"But I think Dr Ruit did about 70 surgeries yesterday, he’ll do another 70 today, and he did 30 the first day. There was an expectation that there’d be about 200 surgeries done over the course of the two or three days, and that kind of quickly ballooned up I think to 250 and maybe a little bit beyond that today." 

Question: Can you talk about meeting Dr Ruit?

When you look at everything he’s done and his story on paper is impressive but then just to meet him as a person, he’s a very gentle person, a very good listener, he’s interested in people. It’s almost quite remarkable when you meet people like Dr Ruit - and there’s not a lot of them. It’d be great if the world was full of people like Dr Ruit - just how selfless, and how interested in helping people that he is and that he doesn’t even need to tell you that, in fact he won’t tell you that really, but you just see it in the work that he’s doing.  I find him probably one of the most special people I’ve ever met, for all of the reasons that I’ve just said.

Question: What message do you take away when you see something like this eye camp happening? 

Well I think this camp to me is really a sign that this kind of work is crucial, and I’m not just talking about eye surgery, I’m talking about the spirit that goes into an organisation or a charity or any kind of effort to make a change.

This is a really great example of how something can work really well to turn a situation around and that one individual, an individual like Fred Hollows, an individual like Doctor Ruit, can have that ambition to make a change, and it goes beyond just being an idea, it goes into being an idea that is put into practice, that is road tested and becomes a very organised effort that turns that original ambition into a reality.

And I think this is such a great example of that – organisations that don’t just start and fade away, that start and expand their efforts. So I’m very inspired by this whole situation, what I see and the people that I meet and how giving they are and selfless they are, and then being able to see the results so quickly.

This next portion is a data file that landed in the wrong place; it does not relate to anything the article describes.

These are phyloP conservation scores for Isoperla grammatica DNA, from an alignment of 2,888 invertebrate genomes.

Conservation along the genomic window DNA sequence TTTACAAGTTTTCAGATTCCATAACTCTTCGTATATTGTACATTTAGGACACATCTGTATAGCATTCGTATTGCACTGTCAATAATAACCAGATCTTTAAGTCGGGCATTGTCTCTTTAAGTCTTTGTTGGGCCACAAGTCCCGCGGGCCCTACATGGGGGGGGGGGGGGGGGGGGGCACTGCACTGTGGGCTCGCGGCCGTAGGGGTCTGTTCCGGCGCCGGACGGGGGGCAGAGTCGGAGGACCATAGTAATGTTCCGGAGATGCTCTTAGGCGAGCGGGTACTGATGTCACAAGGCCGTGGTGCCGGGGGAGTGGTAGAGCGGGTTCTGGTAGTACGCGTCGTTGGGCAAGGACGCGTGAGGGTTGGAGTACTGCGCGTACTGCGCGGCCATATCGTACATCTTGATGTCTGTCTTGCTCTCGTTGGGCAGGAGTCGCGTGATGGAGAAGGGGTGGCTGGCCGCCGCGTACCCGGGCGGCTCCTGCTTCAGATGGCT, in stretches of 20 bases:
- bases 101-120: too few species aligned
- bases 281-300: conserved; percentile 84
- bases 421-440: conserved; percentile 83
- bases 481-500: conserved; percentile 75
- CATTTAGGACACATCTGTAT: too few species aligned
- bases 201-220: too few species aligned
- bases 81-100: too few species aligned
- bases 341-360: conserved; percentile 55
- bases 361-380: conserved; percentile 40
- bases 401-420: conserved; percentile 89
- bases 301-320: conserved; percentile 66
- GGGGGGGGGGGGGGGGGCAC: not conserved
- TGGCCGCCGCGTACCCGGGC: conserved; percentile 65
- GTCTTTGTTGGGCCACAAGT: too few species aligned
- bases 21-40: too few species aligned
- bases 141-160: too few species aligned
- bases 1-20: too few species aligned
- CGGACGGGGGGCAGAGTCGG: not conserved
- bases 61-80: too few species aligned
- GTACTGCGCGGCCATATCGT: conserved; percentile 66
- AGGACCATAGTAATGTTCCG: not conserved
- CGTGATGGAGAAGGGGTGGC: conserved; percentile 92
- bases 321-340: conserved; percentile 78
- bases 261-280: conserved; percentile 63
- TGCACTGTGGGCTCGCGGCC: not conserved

"I think the beauty of what Fred was doing and what Dr Ruit is doing, is that you can meet someone today who is blind and hear their story and then wake up the next morning and see their whole life turned around."

And the part that made the most difference, physically made the most difference, was a five minute operation that happened in what otherwise is a pretty crappy little cement room that’s been decked out with portable equipment. A person has had a five minute operation that’s completely turned their life back around. And you can see the results of that so quickly, that it’s quite a joyous kind of atmosphere as well, it’s quite a feeling to witness it – it’s quite an inspiring place to be.

Question: Any final thoughts?

I guess what interests me is we’re a very lucky country in Australia, and there are a lot of lucky countries and within those lucky countries there are a lot of very privileged people. I guess in a way coming here and visiting this place and seeing what’s going on, I hope that we can share this in a way that, whether it’s The Fred Hollows Foundation, whether it’s the Tilganga Institute, or whether it’s any other organisation, there’s a great benefit to yourself by giving to other people.

The operation to restore sight to someone blinded by cataract can cost as little as $25 and be carried out in under twenty minutes. Four out of five people who are blind don’t have to be – 80% of all blindness is avoidable.